Table of Factors
and Terms For Bending Formulas 
B = degree of bend
E = feathered edge thickness
F_{b} = bend difficulty factor
F_{d} = "D" of bend
F_{w} = wall factor
K_{r} = constant for rigidity
K_{s} = constant for minimum clamp
length
K_{z} = constant for feathered
edge 
L_{c} = clamp length
L_{p} = pressure die length
M_{b} = mandrel ball diameter
M_{d} = mandrel nose diameter
M_{m} = mandrel body diameter
M_{r} = mandrel nose radius
P_{e} = percentage of elongation
at arc
P_{t} = percentage of
wallthinning
P_{w} = wall thickness after
thinning 
R = centerline radius
R_{i} = inside radius
R_{o} = outside radius
S = maximum setup depth
T = tube outside diameter
T_{i} = tube inside diameter
W = wall thickness
W_{i} = thickness of inside
lamination
W_{o} = thickness of outside
lamination 

Tube inside diameter:
T_{i}
= T  ( W x 2 )

Inside radius:
R_{i}
= R  ( T / 2 )

Outside radius:
R_{o}
= R + ( T / 2 )

Wall factor:
F_{w}
= T / W

"D" of bend:
F_{d}
= R / T

Bend difficulty rating (the higher the
value, the more difficult the bend is to make; rule of thumb only):
Where "K_{r}" = a constant for
material rigidity (assign the same value to "K_{r}" as you would
to calculate pressure die length; a value of 2 is suitable for most
applications; click here for more information) and "n_{1}"
through "n_{4}" are values to adjust the weight of each factor
in the equation (see below for our recommended weighting):
General formula:
F_{b} = [ ( n_{1} x K_{r} ) + ( n_{2}
x F_{w} ) + ( ( n_{3} x B ) / 180 ) ) ] / [ n_{4}
x F_{d} ]
Formula with recommended weighting:
F_{b} = [ 2K_{r} + .2F_{w}
+ ( B / 180 ) ] / [ F_{d} ]
Note: A bend difficulty rating (calculated
with our recommended weighting) of 7 or less indicates a bend that is
relatively simple to produce with the rotarydraw method. Factors in
excess of 7 typically require either additional precision in setup or
close attention during production in order to hold the setup
parameters.

Wallthinning of extrados at outside
radius after bending (rule of thumb only):
Where "P_{t}" = percentage of
wallthinning and "P_{w}" = targeted thickness of wall after
thinning out from bending:
P_{t} = ( R_{o} 
R ) / R_{o}
P_{w
}= W x ( 1  P_{t} )

Percentage of elongation at arc of the
bend (rule of thumb only):
P_{e}
= ( R_{o} / R )  1

Mandrel nose diameter
for singlewall tubing:
M_{d}
= T  ( W x 2.21 )

Mandrel nose diameter for doublewall
tubing:
Where "W_{o}" = wall thickness of
outside lamination and "W_{i}" = wall thickness of inside
lamination:
M_{d}
= ( T  ( W_{o} x 2 ) )  ( W_{i} x 2.21 )

Mandrel nose radius:
if F_{w}
< 50 then M_{r} = M_{d} x .1 else M_{r} = M_{d}
x .02

Mandrel body diameter:
M_{m}
= M_{d} x .995

Mandrel ball diameter:
M_{b}
= M_{d} x .998

Maximum
setup depth of mandrel nose relative to the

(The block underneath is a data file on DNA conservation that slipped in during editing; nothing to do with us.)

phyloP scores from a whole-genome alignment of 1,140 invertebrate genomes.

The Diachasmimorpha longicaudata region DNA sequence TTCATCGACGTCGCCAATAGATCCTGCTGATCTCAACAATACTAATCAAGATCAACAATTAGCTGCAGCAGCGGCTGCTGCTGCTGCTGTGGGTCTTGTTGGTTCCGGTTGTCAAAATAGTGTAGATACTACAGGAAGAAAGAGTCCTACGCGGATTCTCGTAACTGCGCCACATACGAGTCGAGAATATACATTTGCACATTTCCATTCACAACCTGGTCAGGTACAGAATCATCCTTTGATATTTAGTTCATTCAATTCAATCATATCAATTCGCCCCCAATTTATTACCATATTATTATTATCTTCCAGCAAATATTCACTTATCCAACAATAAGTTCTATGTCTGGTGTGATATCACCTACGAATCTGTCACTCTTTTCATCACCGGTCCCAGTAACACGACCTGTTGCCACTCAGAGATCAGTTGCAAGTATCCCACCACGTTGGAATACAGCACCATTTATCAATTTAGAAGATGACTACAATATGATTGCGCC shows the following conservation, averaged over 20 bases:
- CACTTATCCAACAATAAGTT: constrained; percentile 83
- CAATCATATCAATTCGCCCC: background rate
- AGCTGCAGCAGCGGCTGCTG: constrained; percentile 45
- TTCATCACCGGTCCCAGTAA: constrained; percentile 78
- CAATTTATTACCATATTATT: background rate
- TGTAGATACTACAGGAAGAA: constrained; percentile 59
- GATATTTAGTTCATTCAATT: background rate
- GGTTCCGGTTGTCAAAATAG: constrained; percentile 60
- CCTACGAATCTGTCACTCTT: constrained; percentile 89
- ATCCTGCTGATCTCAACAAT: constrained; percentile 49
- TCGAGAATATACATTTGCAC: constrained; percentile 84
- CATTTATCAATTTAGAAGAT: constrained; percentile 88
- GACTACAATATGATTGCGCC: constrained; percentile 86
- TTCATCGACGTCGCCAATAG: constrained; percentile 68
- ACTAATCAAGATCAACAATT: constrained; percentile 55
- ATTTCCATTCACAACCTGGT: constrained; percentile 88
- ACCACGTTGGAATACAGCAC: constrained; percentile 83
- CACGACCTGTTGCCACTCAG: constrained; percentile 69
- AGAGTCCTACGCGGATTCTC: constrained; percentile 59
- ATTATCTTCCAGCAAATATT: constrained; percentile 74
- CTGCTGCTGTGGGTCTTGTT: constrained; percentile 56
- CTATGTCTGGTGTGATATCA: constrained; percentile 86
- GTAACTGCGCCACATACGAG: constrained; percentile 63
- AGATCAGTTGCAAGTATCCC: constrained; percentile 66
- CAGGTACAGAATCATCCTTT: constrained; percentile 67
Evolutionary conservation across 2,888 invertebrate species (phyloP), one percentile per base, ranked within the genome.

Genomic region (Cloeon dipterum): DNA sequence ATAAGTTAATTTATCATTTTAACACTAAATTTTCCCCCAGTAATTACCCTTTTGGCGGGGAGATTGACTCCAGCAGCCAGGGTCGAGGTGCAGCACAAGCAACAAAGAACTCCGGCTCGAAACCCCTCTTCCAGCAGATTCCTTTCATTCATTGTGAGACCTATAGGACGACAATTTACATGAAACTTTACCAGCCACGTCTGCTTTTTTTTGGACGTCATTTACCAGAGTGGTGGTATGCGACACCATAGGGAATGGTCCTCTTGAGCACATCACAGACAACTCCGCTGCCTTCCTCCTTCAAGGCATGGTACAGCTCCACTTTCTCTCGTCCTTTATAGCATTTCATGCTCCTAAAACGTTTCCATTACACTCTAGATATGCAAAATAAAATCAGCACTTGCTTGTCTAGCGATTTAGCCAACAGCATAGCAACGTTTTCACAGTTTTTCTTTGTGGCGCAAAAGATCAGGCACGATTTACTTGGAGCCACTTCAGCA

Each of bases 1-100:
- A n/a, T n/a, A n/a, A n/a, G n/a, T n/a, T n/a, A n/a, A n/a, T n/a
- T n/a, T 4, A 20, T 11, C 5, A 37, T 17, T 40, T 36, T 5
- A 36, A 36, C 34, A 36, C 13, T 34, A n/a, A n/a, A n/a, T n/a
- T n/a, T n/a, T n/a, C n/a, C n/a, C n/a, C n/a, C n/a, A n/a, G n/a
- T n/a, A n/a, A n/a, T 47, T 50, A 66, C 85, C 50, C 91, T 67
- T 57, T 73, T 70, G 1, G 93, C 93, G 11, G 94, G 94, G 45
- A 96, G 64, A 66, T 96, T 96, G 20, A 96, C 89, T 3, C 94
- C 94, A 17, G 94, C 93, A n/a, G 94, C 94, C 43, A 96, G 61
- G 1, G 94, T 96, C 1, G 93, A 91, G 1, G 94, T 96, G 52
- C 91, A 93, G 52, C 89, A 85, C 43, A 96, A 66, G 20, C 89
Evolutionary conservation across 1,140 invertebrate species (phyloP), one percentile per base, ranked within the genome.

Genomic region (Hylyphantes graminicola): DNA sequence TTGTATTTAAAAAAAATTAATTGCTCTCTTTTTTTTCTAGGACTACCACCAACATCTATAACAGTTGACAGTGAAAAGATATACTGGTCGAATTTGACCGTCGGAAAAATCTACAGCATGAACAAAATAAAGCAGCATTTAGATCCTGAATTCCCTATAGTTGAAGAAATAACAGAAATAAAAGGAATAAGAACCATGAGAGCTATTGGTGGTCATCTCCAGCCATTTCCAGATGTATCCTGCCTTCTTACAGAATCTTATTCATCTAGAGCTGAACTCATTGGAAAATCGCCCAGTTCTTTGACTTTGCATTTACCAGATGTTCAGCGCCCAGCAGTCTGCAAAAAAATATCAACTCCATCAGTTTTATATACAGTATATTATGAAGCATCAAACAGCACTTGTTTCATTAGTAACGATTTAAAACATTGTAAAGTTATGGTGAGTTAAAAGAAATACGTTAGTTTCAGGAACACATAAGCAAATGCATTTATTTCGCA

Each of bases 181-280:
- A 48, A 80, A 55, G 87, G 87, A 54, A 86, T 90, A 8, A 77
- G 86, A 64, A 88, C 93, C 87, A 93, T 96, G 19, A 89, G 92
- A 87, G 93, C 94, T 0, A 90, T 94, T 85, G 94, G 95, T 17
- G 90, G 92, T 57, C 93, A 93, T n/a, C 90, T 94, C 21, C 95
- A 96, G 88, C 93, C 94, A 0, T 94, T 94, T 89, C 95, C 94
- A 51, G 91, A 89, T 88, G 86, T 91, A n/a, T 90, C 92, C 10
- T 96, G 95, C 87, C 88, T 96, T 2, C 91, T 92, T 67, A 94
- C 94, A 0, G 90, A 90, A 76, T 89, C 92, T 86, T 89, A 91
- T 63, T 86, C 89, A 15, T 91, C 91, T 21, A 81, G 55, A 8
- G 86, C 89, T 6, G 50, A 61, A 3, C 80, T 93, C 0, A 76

line of tangency, as measured from nose end (including nose radius):
S = [
( R + ( T / 2)  W )^{2}  ( R + ( M_{d} / 2 ) )^{2} ]^{1/2}
+ M_{r}

Wiper feathered edge thickness
(simplesweep geometry only):
Where "K_{z}" = a constant
approaching zero depending upon limitations of material and method of
manufacturing (with current technology, a value of .0025 is reasonable
for "K_{z}"):
if T x K_{z}
> .006* then E = T x K_{z} else E = .006*
* Inches. For metric applications,
substitute .15 millimeters.

Clamp length:
Where "K_{r}" = a constant for
material rigidity (assign a value of 2 to "K_{r}" for most
applications; click here for more information) and "K_{s}" = a
constant limiting the minimum clamp length depending upon the surface of
the cavity (assign to "K_{s}" the value of 2 for smooth cavities
and 1 for serrated cavities; click here for more information):
if ( T x (
K_{r} x 2.5) )  R < T x K_{s} then L_{c} = T x
K_{s} else L_{c} = ( T x ( K_{r} x 2.5) )  R

Pressure die length:
Where "K_{r}" = a constant for
material rigidity (assign a value of 2 to "K_{r}" for most
applications; click here for more information):
L_{p} = ( R x
3.14 x ( B /
180 ) ) + ( T x K_{r} )
Springback
and radial growth:
We are
frequently asked for formulas to calculate
springback and
radial growth. While there
are rules of thumb  e.g., a radius will increase 1% for every "D" of
bend  they are not effective, as a true formula would be, in
reducing the proveout needed to lock in the parameters of a machine
setup.
Unfortunately, effective formulas for springback and radial growth
have not been developed, because the factors involved include not only
tube and bend specifications but also machine settings  especially
the radial pressure and axial pressure applied by the pressure die to
the tube and the placement of the mandrel nose relative to the line of
tangency. How an operator sets these things on a particular make
and model of machine alters where the
neutral axis of a tube bend lies in
relationship to the centerline of the radius, and it is the location
of the neutral axis that determines how much springback and radial
growth there will be. Moreover, springback and radial growth are
the result of fundamentally nonlinear processes, which would make any
effective formula that does account for all these factors fairly
complex. Presently, finite element analysis (FEA) is the only
tool up to this task, and it is not yet practical for everyday use in
the bend shop.
Fortunately,
the trialanderror needed to adjust for springback and radial growth
does not have to be repeated for every setup of a tube bend. By
using the "FourStep SetUp Method" to
employ the "forward mandrel, low pressure" setup for rotarydraw
tubebending, the parameters of a successful setup can be recorded
and then duplicated with little or no trialanderror to prove out
future setups of the same or similar tube bends.